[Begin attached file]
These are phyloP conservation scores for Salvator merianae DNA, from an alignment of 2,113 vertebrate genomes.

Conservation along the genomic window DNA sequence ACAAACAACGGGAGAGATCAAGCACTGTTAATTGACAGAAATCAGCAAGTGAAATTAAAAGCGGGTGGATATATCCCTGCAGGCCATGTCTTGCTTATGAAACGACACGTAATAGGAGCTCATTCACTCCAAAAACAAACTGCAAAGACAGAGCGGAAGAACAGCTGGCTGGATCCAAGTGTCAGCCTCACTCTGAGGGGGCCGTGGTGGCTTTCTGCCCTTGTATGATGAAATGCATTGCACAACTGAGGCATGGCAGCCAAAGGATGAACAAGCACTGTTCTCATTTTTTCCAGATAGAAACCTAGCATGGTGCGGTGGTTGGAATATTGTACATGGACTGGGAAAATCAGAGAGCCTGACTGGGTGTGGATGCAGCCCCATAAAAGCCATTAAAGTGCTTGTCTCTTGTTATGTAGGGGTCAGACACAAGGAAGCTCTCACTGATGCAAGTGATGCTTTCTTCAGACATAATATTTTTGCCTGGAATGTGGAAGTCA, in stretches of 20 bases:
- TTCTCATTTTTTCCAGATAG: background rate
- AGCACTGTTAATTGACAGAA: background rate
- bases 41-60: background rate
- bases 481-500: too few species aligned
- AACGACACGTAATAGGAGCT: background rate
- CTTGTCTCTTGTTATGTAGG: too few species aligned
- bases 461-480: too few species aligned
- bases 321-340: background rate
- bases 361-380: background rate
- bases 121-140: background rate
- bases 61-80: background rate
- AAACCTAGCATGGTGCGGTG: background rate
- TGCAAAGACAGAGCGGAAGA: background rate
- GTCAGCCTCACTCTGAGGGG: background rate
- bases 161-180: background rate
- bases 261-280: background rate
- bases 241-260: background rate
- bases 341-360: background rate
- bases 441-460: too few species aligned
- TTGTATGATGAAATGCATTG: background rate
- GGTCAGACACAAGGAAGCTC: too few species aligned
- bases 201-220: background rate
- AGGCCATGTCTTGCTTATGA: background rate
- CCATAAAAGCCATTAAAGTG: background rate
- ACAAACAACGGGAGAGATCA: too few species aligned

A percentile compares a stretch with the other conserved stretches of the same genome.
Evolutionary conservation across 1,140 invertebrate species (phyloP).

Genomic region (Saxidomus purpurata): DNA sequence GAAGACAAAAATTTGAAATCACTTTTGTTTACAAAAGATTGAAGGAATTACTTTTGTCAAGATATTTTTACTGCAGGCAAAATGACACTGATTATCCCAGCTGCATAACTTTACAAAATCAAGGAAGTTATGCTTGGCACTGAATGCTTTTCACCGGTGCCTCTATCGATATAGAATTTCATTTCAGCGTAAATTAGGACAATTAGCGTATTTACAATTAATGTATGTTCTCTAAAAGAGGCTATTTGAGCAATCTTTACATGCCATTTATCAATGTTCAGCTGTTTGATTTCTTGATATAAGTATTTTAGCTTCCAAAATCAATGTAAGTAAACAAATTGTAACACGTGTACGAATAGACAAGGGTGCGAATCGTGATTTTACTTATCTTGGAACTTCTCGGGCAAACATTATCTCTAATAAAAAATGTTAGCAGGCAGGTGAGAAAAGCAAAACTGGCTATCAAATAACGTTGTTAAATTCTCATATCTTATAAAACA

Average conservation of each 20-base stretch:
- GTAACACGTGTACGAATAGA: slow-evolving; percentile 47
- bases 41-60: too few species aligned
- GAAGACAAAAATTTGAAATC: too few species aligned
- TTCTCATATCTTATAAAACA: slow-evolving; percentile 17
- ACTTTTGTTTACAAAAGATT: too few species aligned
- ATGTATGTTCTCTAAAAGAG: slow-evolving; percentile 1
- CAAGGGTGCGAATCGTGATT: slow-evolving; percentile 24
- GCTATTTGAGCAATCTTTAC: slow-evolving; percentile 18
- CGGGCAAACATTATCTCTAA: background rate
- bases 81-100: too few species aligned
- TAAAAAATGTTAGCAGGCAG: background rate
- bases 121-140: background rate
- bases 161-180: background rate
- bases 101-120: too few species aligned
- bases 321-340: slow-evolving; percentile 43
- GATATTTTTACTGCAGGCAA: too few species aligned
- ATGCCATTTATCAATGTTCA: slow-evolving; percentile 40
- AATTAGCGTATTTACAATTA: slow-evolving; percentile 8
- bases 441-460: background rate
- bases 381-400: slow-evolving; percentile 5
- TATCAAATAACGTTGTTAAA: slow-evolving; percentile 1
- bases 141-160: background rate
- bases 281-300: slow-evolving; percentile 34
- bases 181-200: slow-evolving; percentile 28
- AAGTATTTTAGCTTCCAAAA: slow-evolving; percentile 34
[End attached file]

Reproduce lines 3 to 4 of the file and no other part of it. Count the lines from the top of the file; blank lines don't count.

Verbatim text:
- TTCTCATTTTTTCCAGATAG: background rate
- AGCACTGTTAATTGACAGAA: background rate